The Black Australorp traces its roots back to the Black Orpingtons shipped to Australian chicken breeders in the 1800’s. While the Orpington was being developed to largely provide meat, at that time, the Australian poultry breeders concentrated on the high egg production. The Australorp lays a large brown egg. Surprisingly, as the breed developed, the Black Australorp did not retain the same look as the Orpington.

Watch list entries include the Jersey Giant breed, among the largest purebred chickens. Another wonderful dual- purpose breed, although it does take up to nine months to reach full size. Andalusians are also on the watch list. The Andalusians are great foraging chickens of presumed Spanish descent. The breed lays a large white egg.


Jersey Giant hen.

The traditional Rhode Island Red has an interesting story. This superb egg laying breed also had an endangered period. The breed has shown a decline in the older, darker, original type. Commercial breeders bred them to be smaller and more efficient at egg production. This is a long way from the original standard. The breed developers originally wanted a meat bird that laid a lot of eggs.

Other heritage chicken breeds for you to consider include the Java, Sebright, Delaware, Dominiques, and Dorkings. The Brahma and Cochin breeds are two favorite large breeds. They both seem to be making a comeback in popularity.


Light Brahma hen.

Any chicken worth its weight, will eat bugs, forage for tasty greens and lay eggs. Both heritage chicken breeds and hybrid breeds will produce meat, too. The question is which breeds will do the tasks better, stay healthier while being reliable and sustainable. You can always stick with proven winners such as Leghorns, Rhode Island Reds, and Orpingtons. Those are some of the most commonly raised chickens for backyards. Choosing flock birds or breeding stock from a small certified heritage breeder helps ensure the future of the breed.

Ask yourself what your main goals are in raising chickens. If the traits are found in heritage chicken breeds, consider those birds as you start your backyard flock.

Do you have heritage chicken breeds in your flock? What are your favorites? Let us know in the comments below.

  • I started with Rode Island Reds and I failed them. But today, I still have one of the Rode Island Reds, 1 x-link Rode Island (red and white mix), 2 Buffies, 1 Plymouth Rock Barred, and 1 Arucana. They are pets and I enjoy the eggs. We are in an area that cannot have roosters. – But I love my girls. Our coop is too small to have more, but we are thinking about enlarging. I will keep in mind the heritage.

  • I love my Plymouth Barred Rocks. Besides all the qualities noted, they are friendly, docile and easy keepers.

  • You forgot Buckeyes and their interesting story. Plese support the breeds who advertise in your “Breeder’s Directory”.

  • We have a mixed flock but started concentrating on Partridge Chanteclers. Our Flock is growing and we need to get our hen count up to start our refinement to the Standard of Perfection. 1 Rooster, 4 hens, 2 cockerels not related to the rooster and hens and 2 hatchings from the Rooster and hens for 14 more young Chanteclers. We only know of 2 others in Atlantic Canada with Partridge Chanteclers.

  • Kathy W.

    My favorite chicks i have raised so far is
    Isa brown. I raised 3 hen isa brown chicks and one heritage breed lakenvelder which turned out to be a VERY aggressive rooster! So much for hand raising him in my homemade brooder in house for 2mths. I had to rehome him because he would wait for me to jump n attack me even though i hand raised him!! But the isa browns are tame and friendly and the best breed by far!! Very large hens and they are only 4 mths old! Cant wait for them to lay!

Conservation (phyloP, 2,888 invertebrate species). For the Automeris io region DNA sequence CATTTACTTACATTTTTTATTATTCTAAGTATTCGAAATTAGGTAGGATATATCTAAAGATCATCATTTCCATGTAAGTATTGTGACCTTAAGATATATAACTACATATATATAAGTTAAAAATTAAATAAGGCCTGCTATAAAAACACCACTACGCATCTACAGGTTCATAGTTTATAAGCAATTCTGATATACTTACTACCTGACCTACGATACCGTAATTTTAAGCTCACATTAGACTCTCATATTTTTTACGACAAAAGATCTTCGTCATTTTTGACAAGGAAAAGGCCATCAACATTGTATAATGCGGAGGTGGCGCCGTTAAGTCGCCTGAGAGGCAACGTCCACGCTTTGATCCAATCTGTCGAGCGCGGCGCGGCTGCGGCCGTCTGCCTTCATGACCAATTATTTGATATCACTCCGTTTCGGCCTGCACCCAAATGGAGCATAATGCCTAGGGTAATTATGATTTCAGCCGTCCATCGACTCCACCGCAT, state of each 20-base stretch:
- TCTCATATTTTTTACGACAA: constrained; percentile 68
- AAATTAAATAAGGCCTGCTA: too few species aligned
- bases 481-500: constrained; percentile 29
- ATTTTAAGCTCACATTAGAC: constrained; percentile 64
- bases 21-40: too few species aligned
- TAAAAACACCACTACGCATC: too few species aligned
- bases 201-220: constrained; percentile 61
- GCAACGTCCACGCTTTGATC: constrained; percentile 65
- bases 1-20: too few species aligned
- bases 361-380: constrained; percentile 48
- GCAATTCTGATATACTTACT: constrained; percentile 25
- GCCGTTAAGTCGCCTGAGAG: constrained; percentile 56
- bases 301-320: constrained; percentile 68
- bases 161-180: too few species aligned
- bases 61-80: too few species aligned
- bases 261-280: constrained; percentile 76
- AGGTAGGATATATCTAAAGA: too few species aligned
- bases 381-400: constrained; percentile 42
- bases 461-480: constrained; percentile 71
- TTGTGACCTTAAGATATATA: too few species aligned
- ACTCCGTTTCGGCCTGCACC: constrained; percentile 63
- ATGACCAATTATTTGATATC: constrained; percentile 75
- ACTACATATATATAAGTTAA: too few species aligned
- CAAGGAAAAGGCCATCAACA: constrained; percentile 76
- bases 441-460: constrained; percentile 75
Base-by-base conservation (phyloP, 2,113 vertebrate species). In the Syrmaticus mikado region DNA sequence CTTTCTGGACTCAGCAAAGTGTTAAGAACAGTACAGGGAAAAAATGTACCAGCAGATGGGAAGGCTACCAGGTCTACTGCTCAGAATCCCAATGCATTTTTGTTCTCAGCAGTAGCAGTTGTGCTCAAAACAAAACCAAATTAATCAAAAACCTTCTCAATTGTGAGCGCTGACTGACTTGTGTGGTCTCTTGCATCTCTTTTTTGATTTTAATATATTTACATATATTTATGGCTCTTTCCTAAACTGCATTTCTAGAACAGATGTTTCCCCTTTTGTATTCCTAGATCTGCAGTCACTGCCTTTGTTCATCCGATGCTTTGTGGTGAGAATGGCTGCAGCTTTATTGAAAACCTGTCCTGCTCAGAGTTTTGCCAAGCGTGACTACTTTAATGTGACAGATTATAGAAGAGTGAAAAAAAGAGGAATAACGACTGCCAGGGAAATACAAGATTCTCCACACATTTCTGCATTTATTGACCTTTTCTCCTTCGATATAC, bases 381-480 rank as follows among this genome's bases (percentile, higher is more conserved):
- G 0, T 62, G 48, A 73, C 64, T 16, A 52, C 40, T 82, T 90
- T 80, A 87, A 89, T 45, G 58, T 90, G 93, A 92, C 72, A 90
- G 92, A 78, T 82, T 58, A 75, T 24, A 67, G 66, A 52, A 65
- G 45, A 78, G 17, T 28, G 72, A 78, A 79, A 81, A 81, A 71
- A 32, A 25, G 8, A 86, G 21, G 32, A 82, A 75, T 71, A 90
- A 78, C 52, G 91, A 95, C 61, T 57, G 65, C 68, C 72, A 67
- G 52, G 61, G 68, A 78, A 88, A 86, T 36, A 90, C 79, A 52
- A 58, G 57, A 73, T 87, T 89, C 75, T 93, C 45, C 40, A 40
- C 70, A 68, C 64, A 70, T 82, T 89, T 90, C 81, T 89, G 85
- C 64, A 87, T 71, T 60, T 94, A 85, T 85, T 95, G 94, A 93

I never heard of isa browns until i went to tractor supply and found them.
    Give this breed a try! You wont be disappointed!

    • Isa Browns are not a breed. They are a red sexlink cross. That said they are a nice chicken for brown egg production.

  • Kathleen D.

    I love my girls and I have quite the diverse flock that are open range; a pair of Buff Orpingtons, a pair of Red Orpington (they lay jumbo dark brown eggs daily), 4 Austrolorps, 2 Bared Rocks, 4 Wyndotts (2 Silver laced and 2 golden laced), 4 Ameraucana’s (Silver, Blue Wheaton and Red Brown) 16 girls in all and 1 Ruean Duck named Olivia 🙂

  • Thanks for the info. Although, a hybrid is not a breed. There is no such thing as a “hybrid breed.” A hybrid is a cross between breeds, so it’s either a hybrid OR a breed.

  • I’ve raised quite a few different breeds of chickens. Currently, my flock is all Buff Orpingtons. They are big, tame, and lay big brown eggs with orange yolks and firm egg whites. I also like Barred Rocks and any of the big Red breeds are good. I don’t like Leghorns or other Mediterranean breeds. They are flighty and hard to catch, and while they lay lots of eggs their white eggs tend to be small, with yellow yolks and watery whites. Try several different breeds for a few years then settle on the breed you like best.

  • I have a very mixed flock of both cross-breeds and heritage breeds. I have red and golden sexlinks, amberlinks, RIR crosses (given to me), and a Amberlink/black Australorp cross rooster. I have a Cochin and a Showgirl bantam that are both 4 years old, they are my oldest. My heritage breeds include a buff brahma hen, a buff Orpington rooster, 2 Columbian Wyandottes, multiple RIR hens, 2 RIR roosters, a black Australorp rooster, a Cuckoo Maran rooster (Rural King said he was a barred rock pullet), several black Australorp hens, a silver-laced Wyandotte hen and I’m drawing a blank on a few others. I just got several chicks which include silver-laced Wyandottes (3), golden-laced Wyandottes (3), Ameraucanas (2), Cuckoo Marans (3) and Jersey Giants (2) but I’m getting 4-6 Ameraucanas and 2 Barred Rocks come April 1st. I also have khaki Campbell ducks, a drake and 2 hens.

    Of all my chickens, my red sexlinks and now my amberinks tend to pick on my other chickens, including the roosters more than my roosters pick on each other. It seems the older they get, the more they pick. It’s just not over a nest or food but they will just walk up to say a Wyandotte and peck at her head for no known reason. I promised myself that I would never get any more crossed breeds again. I’m only getting heritage breeds and I’m not hatching any more eggs that I know or suspect are crossed bred.


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Does it Matter if You Raise Heritage Chicken Breeds or Hybrids?